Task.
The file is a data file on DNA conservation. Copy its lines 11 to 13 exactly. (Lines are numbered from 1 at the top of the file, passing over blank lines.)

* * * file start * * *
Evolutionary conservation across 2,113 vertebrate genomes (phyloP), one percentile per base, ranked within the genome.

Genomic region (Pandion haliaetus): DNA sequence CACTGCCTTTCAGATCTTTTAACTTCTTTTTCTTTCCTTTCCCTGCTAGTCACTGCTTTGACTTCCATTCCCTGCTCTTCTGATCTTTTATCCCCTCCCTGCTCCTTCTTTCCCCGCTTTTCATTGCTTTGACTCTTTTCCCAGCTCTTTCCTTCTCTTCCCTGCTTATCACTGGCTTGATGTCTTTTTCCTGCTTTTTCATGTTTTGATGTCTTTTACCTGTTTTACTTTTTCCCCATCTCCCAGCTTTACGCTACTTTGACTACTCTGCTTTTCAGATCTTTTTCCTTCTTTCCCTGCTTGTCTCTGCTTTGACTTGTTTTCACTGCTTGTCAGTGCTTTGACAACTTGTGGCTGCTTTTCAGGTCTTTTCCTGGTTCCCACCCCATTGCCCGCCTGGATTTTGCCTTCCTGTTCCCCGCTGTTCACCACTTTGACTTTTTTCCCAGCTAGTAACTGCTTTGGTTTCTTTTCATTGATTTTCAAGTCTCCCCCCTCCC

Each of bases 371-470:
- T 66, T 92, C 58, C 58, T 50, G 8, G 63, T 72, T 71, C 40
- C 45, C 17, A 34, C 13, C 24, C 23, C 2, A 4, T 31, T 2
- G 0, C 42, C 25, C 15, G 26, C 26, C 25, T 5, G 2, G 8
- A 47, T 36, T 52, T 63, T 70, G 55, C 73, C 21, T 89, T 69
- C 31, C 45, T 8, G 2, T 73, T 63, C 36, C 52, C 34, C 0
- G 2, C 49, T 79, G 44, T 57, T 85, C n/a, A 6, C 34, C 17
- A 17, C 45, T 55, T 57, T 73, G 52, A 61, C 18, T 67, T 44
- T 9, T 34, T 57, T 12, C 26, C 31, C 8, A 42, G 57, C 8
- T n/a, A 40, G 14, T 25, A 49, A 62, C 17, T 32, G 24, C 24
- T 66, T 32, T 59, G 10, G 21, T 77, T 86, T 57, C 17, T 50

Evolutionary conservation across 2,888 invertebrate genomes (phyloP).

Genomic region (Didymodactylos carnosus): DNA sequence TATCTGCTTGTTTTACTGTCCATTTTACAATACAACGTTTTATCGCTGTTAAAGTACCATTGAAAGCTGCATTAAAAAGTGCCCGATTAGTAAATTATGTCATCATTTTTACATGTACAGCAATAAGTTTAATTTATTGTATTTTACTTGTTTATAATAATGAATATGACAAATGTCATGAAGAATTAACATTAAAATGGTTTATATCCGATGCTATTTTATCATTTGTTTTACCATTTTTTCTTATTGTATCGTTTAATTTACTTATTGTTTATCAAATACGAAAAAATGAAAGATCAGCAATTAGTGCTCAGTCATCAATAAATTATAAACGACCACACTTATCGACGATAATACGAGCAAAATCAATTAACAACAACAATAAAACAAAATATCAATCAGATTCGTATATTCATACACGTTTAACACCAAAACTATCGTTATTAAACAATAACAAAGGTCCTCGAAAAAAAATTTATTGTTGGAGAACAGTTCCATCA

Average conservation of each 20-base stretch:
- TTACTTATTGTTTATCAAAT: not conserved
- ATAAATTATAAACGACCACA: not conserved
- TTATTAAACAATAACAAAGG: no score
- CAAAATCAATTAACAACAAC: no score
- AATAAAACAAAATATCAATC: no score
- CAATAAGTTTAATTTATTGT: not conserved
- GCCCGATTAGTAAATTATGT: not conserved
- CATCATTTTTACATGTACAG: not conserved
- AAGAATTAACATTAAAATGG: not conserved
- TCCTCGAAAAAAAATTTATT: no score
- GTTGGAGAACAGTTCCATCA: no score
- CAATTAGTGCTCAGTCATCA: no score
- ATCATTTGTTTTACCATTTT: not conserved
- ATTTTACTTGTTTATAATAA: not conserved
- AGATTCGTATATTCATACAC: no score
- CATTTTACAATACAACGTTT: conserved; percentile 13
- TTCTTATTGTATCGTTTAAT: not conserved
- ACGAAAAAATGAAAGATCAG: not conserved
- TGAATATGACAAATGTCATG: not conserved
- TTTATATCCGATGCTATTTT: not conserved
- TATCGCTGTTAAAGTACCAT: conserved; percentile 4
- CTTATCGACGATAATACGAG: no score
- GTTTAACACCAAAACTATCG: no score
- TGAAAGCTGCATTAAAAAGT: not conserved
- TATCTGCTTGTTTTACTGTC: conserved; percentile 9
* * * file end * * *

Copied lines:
- T 9, T 34, T 57, T 12, C 26, C 31, C 8, A 42, G 57, C 8
- T n/a, A 40, G 14, T 25, A 49, A 62, C 17, T 32, G 24, C 24
- T 66, T 32, T 59, G 10, G 21, T 77, T 86, T 57, C 17, T 50